Suggestions for Math

Tree Identification resource from Eabametoong First Nation

Math can be a tricky subject to imagine teaching outside. The numbers, formulas, and calculators seem to lend themselves to the indoors. However, with some planning and outside the box thinking you can open up your classroom space to some fresh air. This resource from Eabametoong First Nation has students heading out into the land near their homes to identify tree species and calculate percentages. The objective of this resource is to discover which tree species is most abundant, but you can also use this resource as a jumping-off point for discussing other uses for math in forestry and sustainability, including topics such as statistics and geometry. 

Don’t have a forest near your school? Try this activity out in a park instead. This exercise can facilitate interesting cross-curricular discussions about populations of species, biodiversity, and planned versus wild spaces. 


Suggestions for Science

Navigating with the stars and compass resource from Treaty Six Education Council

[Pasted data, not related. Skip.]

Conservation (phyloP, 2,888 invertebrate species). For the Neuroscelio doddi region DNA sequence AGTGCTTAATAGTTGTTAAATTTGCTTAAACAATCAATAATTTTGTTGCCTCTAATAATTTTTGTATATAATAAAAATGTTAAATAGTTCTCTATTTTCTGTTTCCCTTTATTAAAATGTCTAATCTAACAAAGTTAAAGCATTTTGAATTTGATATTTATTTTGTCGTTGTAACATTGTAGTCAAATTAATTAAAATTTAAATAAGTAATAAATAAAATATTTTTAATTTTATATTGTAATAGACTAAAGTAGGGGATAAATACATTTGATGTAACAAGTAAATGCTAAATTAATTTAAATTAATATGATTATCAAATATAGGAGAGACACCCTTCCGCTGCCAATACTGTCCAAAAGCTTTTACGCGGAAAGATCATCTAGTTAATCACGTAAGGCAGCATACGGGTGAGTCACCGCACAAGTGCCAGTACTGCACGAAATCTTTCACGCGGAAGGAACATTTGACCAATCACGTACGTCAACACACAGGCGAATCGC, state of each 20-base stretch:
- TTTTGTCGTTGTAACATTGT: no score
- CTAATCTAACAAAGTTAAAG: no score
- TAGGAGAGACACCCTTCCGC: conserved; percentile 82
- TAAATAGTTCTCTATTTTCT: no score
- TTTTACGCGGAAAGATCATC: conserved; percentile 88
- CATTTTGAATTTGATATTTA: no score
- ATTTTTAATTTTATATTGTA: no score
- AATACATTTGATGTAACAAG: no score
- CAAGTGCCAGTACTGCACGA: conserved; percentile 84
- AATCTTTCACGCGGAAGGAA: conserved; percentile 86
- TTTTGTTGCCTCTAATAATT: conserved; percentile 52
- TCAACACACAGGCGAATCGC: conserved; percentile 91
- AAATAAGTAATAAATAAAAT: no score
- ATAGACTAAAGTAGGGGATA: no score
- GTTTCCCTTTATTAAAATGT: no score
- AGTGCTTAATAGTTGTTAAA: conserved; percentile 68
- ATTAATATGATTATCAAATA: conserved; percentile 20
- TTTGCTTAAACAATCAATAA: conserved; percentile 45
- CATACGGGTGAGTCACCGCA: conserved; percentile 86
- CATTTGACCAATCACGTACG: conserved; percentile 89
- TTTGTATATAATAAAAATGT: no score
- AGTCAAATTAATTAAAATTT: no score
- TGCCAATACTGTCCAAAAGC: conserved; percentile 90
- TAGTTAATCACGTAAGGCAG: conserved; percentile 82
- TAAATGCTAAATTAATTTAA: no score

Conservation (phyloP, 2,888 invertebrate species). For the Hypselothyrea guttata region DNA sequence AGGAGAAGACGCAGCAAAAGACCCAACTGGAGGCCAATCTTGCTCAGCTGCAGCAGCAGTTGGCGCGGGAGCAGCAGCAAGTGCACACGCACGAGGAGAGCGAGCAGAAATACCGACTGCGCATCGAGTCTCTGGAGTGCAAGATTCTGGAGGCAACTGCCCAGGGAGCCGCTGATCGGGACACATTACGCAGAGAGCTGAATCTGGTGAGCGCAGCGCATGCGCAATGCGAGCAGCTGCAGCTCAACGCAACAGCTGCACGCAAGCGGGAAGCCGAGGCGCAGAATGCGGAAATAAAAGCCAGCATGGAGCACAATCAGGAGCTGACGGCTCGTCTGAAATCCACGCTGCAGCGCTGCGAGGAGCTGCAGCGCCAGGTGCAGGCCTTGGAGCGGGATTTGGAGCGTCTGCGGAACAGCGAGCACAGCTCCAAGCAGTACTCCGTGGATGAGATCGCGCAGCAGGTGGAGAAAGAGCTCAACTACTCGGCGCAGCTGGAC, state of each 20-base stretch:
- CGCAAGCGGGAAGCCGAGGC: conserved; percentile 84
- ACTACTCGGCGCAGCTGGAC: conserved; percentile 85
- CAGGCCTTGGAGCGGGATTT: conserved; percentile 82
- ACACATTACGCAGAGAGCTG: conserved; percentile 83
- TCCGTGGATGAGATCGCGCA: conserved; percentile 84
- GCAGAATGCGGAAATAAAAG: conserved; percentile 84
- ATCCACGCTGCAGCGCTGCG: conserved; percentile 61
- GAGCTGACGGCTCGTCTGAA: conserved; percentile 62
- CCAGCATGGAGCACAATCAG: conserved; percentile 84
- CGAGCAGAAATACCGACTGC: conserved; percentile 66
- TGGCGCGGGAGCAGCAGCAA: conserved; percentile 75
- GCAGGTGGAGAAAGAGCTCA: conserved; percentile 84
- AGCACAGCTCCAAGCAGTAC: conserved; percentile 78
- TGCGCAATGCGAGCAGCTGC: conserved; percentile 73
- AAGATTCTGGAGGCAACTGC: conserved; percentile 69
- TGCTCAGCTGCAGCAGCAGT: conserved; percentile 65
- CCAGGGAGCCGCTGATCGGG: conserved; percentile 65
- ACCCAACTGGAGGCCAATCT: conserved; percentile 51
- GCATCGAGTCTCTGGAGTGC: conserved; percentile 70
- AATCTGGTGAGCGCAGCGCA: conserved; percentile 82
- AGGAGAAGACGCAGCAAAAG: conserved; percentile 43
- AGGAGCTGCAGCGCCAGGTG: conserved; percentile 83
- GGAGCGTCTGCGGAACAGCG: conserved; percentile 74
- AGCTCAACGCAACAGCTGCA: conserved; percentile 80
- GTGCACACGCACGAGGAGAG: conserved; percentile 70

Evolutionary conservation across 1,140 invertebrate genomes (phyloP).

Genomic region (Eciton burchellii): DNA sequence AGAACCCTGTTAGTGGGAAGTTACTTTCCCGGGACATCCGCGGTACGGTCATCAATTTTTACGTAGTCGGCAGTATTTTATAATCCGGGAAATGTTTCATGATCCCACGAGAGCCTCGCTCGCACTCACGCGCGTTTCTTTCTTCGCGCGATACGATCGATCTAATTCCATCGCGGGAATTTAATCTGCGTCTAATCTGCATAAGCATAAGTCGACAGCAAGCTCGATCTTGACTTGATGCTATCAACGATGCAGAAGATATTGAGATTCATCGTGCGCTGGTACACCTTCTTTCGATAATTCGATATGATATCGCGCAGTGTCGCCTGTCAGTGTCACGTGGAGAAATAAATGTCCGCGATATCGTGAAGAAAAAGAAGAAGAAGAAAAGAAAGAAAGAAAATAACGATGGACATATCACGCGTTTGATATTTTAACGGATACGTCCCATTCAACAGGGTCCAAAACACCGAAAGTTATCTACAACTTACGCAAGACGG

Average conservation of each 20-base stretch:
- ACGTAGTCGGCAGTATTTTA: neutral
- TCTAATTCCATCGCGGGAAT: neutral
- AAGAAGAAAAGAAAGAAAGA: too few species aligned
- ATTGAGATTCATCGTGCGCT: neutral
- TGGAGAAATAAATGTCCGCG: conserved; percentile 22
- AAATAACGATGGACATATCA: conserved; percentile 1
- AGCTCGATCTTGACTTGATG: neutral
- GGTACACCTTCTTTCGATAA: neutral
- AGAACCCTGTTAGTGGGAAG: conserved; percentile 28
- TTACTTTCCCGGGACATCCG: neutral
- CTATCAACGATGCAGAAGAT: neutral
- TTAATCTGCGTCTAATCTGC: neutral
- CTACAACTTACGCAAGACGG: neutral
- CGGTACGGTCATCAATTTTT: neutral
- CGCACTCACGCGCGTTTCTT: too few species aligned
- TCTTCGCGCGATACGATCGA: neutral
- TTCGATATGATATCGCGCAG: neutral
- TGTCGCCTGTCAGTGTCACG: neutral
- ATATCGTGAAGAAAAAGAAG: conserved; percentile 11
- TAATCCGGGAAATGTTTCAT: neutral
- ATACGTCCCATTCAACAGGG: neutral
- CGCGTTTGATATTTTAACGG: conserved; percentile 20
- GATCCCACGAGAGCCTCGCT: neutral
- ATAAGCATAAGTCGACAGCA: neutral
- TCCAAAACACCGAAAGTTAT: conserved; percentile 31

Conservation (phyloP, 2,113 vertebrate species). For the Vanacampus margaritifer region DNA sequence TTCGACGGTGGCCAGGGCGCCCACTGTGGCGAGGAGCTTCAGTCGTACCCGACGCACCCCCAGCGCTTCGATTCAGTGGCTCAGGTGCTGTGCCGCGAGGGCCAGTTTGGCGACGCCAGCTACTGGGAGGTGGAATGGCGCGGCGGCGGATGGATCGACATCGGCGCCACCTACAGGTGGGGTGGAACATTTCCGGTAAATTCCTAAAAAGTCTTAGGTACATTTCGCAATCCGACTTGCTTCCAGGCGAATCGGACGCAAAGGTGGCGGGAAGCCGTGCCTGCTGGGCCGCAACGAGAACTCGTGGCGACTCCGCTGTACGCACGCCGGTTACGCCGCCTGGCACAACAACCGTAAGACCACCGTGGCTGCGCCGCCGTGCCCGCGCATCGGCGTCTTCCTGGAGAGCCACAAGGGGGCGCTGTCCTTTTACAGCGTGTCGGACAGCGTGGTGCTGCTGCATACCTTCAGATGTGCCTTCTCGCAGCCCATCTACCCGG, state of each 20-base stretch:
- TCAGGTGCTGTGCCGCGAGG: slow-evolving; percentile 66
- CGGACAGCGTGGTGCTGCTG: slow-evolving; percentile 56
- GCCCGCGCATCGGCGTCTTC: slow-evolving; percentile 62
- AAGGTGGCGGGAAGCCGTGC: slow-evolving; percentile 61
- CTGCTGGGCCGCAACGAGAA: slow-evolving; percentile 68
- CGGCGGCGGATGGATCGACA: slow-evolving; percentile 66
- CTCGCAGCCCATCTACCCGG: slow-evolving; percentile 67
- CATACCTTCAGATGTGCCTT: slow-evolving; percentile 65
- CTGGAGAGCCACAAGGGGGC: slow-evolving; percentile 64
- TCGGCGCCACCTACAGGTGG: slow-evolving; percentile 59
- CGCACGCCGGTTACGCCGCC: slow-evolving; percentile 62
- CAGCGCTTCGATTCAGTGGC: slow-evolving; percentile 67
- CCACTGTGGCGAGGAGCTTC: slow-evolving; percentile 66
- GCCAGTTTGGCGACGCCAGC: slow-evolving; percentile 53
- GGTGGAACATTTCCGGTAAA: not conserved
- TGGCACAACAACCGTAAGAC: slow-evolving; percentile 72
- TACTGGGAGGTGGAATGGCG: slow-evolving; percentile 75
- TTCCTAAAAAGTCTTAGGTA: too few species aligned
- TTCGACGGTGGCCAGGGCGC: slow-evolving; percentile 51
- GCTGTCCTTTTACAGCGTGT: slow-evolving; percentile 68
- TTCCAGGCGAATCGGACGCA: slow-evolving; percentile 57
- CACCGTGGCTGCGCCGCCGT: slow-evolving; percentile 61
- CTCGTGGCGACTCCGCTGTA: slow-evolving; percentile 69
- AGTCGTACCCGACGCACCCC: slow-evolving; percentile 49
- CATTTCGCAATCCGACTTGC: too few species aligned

Celestial navigation, and even orienteering, may feel outdated, but they still hold their value when you’re out in the woods with no phone signal. Beyond that, these forms of navigation can be gateways to complex scientific domains, like astronomy, earth sciences, and physics. As you’re learning about constellations and the orbits of the moon and the sun, incorporate the outdoors by taking your students stargazing and pointing out how to orient yourself. As you’re learning about magnetic poles, or magnetism in general, pull out a compass and have students find their way to a set point in your community. This resource from Treaty Six Education Council forms part of a resource kit that introduces students to navigational methods throughout history and provides students with practical tips on using them themselves. This resource asks students to show what they’ve learned by navigating a path using their compasses and to share their knowledge of the skies. It also suggests going out with an Elder so that students can learn about even more methods of natural navigation.